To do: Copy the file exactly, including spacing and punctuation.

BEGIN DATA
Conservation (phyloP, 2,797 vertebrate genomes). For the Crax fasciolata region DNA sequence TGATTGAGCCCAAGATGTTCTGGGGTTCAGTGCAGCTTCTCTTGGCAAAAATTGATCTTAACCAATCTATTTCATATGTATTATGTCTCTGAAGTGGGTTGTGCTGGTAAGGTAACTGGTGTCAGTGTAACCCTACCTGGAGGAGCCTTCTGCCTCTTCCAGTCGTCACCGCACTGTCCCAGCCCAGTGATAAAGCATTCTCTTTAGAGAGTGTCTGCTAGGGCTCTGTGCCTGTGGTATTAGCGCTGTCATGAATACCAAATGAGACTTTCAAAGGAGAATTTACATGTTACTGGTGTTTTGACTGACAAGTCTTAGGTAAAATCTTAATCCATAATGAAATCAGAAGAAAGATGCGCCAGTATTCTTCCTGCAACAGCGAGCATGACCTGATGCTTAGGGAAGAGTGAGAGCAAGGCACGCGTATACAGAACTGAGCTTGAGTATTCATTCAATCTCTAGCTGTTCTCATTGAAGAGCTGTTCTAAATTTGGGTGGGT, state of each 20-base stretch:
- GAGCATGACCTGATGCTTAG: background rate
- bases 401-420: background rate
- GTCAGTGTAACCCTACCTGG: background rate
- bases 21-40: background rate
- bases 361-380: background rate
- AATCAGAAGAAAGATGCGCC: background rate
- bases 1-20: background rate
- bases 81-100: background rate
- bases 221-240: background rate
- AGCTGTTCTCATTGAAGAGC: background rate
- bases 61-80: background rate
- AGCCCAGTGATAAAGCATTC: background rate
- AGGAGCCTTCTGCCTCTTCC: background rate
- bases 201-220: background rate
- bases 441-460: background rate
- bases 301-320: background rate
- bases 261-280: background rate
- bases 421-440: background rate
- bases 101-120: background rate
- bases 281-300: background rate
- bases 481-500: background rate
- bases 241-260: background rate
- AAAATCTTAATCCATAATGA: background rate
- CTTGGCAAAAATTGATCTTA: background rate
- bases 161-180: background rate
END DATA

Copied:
Conservation (phyloP, 2,797 vertebrate genomes). For the Crax fasciolata region DNA sequence TGATTGAGCCCAAGATGTTCTGGGGTTCAGTGCAGCTTCTCTTGGCAAAAATTGATCTTAACCAATCTATTTCATATGTATTATGTCTCTGAAGTGGGTTGTGCTGGTAAGGTAACTGGTGTCAGTGTAACCCTACCTGGAGGAGCCTTCTGCCTCTTCCAGTCGTCACCGCACTGTCCCAGCCCAGTGATAAAGCATTCTCTTTAGAGAGTGTCTGCTAGGGCTCTGTGCCTGTGGTATTAGCGCTGTCATGAATACCAAATGAGACTTTCAAAGGAGAATTTACATGTTACTGGTGTTTTGACTGACAAGTCTTAGGTAAAATCTTAATCCATAATGAAATCAGAAGAAAGATGCGCCAGTATTCTTCCTGCAACAGCGAGCATGACCTGATGCTTAGGGAAGAGTGAGAGCAAGGCACGCGTATACAGAACTGAGCTTGAGTATTCATTCAATCTCTAGCTGTTCTCATTGAAGAGCTGTTCTAAATTTGGGTGGGT, state of each 20-base stretch:
- GAGCATGACCTGATGCTTAG: background rate
- bases 401-420: background rate
- GTCAGTGTAACCCTACCTGG: background rate
- bases 21-40: background rate
- bases 361-380: background rate
- AATCAGAAGAAAGATGCGCC: background rate
- bases 1-20: background rate
- bases 81-100: background rate
- bases 221-240: background rate
- AGCTGTTCTCATTGAAGAGC: background rate
- bases 61-80: background rate
- AGCCCAGTGATAAAGCATTC: background rate
- AGGAGCCTTCTGCCTCTTCC: background rate
- bases 201-220: background rate
- bases 441-460: background rate
- bases 301-320: background rate
- bases 261-280: background rate
- bases 421-440: background rate
- bases 101-120: background rate
- bases 281-300: background rate
- bases 481-500: background rate
- bases 241-260: background rate
- AAAATCTTAATCCATAATGA: background rate
- CTTGGCAAAAATTGATCTTA: background rate
- bases 161-180: background rate